It seems there are some, but the examples are few and often obscure—at least if you're looking for words whose primary pronunciation in standard American English start with the ny- sound. (See yod-dropping.) Searching the CMU Pronouncing Dictionary for words beginning with the N consonant followed by the Y semi-vowel returns the following results: KNEW(1) ...


2

Allow me to introduce Nyaff, defined in Chambers as 'a small or worthless person or thing'. OED


2

In my experience in the USA using 'please' can come across as overly formal/patronizing in some contexts, and absolutely necessary in others. Take into account the age and general manners of the other person. One phrase that you can use to avoid sounding patronizing that will typically still be considered polite/respectful: Excuse me, could you kindly ...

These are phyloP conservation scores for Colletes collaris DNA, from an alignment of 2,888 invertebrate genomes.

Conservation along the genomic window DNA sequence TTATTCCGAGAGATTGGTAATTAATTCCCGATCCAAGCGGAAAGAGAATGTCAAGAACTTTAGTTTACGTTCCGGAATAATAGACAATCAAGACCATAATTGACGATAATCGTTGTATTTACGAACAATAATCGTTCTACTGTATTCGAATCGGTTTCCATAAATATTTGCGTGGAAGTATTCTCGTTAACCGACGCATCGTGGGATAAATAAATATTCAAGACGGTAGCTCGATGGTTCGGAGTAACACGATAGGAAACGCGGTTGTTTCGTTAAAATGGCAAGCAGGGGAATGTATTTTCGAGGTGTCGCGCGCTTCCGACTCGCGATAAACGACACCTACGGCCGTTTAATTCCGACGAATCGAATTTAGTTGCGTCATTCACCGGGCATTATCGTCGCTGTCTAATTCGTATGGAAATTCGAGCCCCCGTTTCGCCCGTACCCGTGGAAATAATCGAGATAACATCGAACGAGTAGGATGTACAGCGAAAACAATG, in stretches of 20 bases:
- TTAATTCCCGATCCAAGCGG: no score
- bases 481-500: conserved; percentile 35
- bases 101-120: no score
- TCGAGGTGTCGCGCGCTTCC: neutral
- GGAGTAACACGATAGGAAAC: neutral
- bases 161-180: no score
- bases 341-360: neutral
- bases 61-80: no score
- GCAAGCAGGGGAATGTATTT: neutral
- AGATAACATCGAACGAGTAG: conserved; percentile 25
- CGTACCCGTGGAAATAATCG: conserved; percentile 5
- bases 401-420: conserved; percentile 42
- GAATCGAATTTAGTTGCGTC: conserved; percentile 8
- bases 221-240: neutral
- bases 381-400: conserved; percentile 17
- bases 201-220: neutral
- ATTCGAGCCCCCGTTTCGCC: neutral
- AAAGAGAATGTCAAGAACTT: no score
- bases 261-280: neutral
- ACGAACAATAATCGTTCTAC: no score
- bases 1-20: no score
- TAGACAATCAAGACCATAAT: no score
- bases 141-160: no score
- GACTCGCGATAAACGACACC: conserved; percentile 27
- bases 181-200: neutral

2

Actually, Merriam-Webster's Eleventh Collegiate Dictionary (2003) does have entries for both reoccur and reoccurrence—but it lists them under the entry for the prefix re-, which is where it puts words whose meanings differ from the root word(s) (in this case, occur and occurrence) only in adding "again" to each definition. The full-size Merriam-Webster's ...


2

The Collins Dictionnary agrees with The Grammarist: reoccur [ˌriːəˈkɜː] vb -curs, -curring, -curred (intr) to happen, take place, or come about again reoccurrence n Collins English Dictionary – Complete and Unabridged © HarperCollins Publishers 1991, 1994, 1998, 2000, 2003 recur [rɪˈkɜː] vb -curs, -curring, -curred (intr) 1. to happen again, ...